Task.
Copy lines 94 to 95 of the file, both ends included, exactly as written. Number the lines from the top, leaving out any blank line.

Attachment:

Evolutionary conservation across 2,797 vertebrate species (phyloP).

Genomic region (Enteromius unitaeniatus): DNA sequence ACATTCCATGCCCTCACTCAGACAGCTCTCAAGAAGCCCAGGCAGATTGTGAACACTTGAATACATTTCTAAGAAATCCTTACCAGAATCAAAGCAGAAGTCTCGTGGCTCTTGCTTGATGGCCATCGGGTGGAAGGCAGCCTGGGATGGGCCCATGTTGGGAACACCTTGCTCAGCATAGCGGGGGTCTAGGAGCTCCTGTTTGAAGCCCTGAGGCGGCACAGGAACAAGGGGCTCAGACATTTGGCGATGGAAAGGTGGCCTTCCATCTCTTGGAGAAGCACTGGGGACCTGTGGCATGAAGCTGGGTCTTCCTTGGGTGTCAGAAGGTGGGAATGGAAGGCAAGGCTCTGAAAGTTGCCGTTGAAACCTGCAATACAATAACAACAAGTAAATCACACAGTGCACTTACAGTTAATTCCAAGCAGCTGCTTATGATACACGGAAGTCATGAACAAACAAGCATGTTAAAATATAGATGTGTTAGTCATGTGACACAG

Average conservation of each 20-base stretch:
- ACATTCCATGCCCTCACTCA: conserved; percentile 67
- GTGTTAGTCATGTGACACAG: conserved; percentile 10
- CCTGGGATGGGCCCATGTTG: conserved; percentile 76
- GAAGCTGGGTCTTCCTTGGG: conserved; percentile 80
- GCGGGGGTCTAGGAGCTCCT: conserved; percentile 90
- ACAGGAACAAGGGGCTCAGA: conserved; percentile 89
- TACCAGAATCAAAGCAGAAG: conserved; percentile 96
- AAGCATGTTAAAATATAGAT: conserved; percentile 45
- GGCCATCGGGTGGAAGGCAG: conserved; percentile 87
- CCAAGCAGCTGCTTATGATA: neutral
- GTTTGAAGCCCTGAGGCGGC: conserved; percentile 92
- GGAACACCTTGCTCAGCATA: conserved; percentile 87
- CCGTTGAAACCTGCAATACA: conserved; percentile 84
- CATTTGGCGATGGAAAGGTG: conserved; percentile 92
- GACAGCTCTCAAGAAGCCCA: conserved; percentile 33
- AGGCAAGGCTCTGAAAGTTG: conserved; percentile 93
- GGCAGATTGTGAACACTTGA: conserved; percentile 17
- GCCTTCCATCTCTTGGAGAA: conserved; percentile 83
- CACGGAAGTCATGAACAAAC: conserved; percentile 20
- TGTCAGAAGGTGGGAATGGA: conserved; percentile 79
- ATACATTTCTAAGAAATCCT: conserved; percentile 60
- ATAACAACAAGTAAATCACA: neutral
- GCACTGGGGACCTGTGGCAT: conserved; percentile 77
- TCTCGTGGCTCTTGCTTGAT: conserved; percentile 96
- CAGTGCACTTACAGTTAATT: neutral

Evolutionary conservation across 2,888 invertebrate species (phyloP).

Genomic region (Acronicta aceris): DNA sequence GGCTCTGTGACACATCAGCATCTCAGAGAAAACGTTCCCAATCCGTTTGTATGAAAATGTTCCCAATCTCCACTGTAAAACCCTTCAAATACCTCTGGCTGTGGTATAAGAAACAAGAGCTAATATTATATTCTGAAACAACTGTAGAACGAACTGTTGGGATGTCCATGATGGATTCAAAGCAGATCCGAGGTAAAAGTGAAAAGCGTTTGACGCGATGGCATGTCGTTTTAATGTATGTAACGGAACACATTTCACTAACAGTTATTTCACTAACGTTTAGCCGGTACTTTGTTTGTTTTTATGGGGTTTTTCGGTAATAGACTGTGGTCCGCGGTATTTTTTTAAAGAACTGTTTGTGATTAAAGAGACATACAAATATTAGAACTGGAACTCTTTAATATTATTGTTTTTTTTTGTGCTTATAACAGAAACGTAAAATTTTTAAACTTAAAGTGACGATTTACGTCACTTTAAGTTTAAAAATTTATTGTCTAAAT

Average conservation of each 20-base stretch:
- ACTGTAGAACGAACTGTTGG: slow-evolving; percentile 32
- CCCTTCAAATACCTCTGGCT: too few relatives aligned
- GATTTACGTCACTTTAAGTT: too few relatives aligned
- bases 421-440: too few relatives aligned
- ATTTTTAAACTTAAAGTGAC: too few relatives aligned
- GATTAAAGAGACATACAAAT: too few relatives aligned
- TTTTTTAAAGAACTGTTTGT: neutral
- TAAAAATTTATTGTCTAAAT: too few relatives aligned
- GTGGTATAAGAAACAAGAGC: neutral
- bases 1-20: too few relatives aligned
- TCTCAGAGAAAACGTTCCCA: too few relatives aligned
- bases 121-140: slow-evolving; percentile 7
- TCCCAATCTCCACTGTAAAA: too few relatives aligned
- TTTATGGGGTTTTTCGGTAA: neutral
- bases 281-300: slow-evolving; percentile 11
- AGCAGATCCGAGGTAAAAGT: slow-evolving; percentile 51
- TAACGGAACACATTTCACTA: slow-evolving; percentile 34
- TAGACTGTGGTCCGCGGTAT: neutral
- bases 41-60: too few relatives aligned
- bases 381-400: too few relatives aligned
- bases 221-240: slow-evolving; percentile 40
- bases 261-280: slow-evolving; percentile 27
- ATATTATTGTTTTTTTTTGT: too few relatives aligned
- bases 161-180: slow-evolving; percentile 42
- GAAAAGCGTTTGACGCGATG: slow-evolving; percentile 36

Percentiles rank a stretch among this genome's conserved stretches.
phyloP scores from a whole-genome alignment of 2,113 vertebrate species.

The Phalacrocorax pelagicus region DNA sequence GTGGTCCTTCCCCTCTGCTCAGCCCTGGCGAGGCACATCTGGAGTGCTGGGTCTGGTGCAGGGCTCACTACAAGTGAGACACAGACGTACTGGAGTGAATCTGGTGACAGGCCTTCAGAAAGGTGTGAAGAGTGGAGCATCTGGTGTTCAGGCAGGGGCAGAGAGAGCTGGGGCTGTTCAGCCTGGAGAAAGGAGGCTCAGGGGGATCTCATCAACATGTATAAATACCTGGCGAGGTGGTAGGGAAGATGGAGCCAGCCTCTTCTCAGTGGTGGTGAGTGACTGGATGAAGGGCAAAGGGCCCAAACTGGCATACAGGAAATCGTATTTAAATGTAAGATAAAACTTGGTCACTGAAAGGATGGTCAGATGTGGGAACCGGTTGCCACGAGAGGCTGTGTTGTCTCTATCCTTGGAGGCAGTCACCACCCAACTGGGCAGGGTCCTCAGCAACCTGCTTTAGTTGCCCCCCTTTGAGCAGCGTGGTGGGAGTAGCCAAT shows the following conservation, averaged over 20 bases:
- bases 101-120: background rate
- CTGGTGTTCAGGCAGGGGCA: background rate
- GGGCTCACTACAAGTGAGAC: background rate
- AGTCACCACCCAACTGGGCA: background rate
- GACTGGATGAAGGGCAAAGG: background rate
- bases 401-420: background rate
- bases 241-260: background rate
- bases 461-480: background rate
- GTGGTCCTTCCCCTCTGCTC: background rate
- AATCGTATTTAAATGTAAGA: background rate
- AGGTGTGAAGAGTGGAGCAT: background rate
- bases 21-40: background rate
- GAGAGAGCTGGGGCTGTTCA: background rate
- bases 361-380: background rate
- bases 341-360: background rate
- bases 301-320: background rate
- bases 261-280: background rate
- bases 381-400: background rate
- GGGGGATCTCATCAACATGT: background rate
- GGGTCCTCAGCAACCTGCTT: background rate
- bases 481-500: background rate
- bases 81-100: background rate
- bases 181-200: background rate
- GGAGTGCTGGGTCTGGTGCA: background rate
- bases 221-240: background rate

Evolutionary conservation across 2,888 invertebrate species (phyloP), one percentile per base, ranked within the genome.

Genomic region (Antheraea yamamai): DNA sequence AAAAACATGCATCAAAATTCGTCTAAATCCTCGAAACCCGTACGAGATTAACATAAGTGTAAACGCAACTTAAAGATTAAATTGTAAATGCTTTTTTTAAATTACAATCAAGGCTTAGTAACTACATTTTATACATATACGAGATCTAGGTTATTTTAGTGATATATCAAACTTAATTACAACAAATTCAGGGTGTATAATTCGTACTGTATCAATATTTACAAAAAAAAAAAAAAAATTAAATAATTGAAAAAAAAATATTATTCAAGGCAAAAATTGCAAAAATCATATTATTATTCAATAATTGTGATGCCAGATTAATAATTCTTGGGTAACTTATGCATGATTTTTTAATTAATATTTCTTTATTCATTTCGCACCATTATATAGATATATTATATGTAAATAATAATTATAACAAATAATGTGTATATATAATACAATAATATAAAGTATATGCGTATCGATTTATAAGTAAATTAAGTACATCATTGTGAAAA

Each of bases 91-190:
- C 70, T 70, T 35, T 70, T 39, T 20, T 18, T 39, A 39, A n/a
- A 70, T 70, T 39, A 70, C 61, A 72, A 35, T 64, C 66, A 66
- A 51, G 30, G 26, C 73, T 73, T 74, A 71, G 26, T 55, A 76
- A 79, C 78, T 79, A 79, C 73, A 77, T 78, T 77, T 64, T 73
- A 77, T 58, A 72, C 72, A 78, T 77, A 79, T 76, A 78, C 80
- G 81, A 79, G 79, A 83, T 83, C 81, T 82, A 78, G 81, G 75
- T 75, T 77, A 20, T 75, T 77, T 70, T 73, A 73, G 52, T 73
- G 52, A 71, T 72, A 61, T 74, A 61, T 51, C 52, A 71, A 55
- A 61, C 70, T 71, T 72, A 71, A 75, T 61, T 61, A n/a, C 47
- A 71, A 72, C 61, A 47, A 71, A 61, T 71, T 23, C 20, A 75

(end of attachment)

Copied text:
- T 75, T 77, A 20, T 75, T 77, T 70, T 73, A 73, G 52, T 73
- G 52, A 71, T 72, A 61, T 74, A 61, T 51, C 52, A 71, A 55